are ahead. I would prefer to be a governor with a public
treasury flush with money to spend on good things for
our state or further reduce the people’s tax burden.
But that is not the hand we have been dealt. And it
is our task to do the best we can with today’s
stark realities. The state, like every responsible family,
must learn to live within its means.
We will examine every program,
measure performance, demand more for less, and root
out spending that merely serves political not public
I will keep my pledge on property
tax rebates, but we must also give the people a voice
in the process of lasting reform. That is why I support
a constitutional convention – a convocation of
citizens, working within a framework established by
their elected representatives. At long last, we must
move to real and enduring property tax reform.
I know my friends in the Legislature understand fiscal
and tax questions are explosive – but the time
for procrastination is past.
The decisions should be taken;
the tough choices made. Let us seize this moment and
meet our challenges. We have no other choice.
Hold me accountable.
It is time to look beyond next
year – or the next election – to the next
generation. The people we serve are waiting –
and in the words of Woodrow Wilson, “If you think
too much about being reelected, it’s very difficult
to be worth reelecting.”
Yes, government must reform and
it must be disciplined, but we also must teach our children
well, serve our seniors with respect, protect our health
and environment and build our prosperity.
Public integrity and sound finances
are the foundation for meeting our obligations. Without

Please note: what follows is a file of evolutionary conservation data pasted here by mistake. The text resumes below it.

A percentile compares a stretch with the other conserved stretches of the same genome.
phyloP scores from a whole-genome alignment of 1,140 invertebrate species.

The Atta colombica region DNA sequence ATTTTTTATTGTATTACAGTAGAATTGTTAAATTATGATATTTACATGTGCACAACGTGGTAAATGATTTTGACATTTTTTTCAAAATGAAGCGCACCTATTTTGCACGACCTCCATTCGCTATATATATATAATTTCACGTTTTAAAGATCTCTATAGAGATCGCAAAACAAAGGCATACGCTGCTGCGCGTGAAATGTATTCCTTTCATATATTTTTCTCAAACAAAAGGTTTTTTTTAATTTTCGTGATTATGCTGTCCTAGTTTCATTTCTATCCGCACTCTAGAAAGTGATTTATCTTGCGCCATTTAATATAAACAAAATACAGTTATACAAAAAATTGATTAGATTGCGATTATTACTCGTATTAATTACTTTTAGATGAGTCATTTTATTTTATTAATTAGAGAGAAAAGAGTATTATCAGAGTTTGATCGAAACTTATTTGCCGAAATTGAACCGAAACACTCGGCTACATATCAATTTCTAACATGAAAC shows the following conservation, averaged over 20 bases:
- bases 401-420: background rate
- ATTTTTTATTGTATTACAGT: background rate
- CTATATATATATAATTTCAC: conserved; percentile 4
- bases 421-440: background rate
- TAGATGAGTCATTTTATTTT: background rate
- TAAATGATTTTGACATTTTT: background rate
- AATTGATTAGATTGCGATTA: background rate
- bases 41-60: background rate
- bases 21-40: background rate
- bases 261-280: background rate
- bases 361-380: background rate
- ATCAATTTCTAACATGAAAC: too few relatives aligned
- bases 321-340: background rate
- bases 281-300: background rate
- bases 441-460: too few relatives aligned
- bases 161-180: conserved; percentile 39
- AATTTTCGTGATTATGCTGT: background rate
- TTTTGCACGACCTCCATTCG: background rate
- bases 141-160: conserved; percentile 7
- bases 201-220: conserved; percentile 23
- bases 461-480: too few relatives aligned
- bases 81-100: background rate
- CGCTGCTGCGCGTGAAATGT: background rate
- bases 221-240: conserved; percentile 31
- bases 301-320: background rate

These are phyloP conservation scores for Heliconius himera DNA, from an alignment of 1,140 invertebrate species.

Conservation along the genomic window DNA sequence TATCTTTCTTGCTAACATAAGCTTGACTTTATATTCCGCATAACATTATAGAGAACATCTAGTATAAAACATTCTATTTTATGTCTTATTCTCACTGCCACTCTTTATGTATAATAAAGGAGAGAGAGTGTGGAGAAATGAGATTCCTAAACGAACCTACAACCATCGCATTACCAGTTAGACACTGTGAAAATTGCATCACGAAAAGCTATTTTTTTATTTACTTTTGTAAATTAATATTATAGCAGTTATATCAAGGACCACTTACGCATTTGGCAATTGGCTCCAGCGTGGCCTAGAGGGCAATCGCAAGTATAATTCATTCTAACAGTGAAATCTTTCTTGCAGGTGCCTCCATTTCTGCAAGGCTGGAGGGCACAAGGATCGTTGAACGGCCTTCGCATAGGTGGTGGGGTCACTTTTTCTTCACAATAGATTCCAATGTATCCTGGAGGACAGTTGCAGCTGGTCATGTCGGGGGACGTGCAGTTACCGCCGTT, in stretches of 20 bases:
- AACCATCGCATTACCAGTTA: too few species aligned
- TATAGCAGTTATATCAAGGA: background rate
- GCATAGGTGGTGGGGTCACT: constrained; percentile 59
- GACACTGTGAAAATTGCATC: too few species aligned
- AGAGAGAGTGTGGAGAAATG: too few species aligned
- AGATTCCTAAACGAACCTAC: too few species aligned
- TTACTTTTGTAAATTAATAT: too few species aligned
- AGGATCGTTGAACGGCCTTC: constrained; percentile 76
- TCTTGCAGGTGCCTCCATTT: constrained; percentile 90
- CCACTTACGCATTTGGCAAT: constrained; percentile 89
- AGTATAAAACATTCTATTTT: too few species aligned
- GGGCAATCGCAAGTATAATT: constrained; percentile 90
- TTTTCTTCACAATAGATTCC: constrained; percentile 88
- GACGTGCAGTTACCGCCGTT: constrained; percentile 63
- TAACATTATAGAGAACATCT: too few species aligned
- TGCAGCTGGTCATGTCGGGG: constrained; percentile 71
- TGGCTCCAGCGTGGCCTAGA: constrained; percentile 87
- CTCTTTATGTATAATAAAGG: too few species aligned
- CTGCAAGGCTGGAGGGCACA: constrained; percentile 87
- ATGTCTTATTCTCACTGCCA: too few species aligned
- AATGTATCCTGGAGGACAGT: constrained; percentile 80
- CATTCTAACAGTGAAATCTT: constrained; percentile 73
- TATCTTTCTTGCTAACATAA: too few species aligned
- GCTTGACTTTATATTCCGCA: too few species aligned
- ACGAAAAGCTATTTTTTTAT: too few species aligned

that foundation, children in foster homes are at risk,
special needs children fall further behind and our police
and firefighters will be unable to communicate when
tragedy strikes. So – we face urgent challenges
to do what is right for our people, and our economy.
In this context, New Jersey’s
prosperity is challenged by the deteriorating fundamentals
of our economy. To put it simply, we are growing too
few jobs, losing high paying, value-added jobs and replacing
them with lower paying service work. Some of this trend
can be explained by the strength of our history in telecommunications
and pharmaceuticals and the restructuring of those industries.
On the other hand, we have done
too little to fight for the high-end replacements –
jobs in biotechnology, genomics, energy production,
and finance. To meet this challenge – we will
embrace pro-growth and pro-business initiatives.
With a new public-private partnership,
focused on economic development, the Edison Innovation
Fund, we can renew in this century what happened in
the last – when vision, initiative and talent
transformed rustbelt New Jersey into powerhouse New
Jersey: a global leader in inventions, medicines and
the then high-tech industries that gave our citizens
the highest median income in the nation.
As a trailblazer in stem cell research,
we can save and improve the quality of countless lives
– as Carl Riccio and other advocates bravely argue.
At the same time, we can move New Jersey’s economy
to the frontier of twenty-first century biotechnology.
And though this is a time of austerity,
we must find the tools and the resources to fulfill
our most fundamental commitments, starting with our
commitment to our children, our families, and the health
of our citizens. It is intolerable that a quarter million
children in New Jersey go without healthcare, and that
children lose their lives in our child welfare system.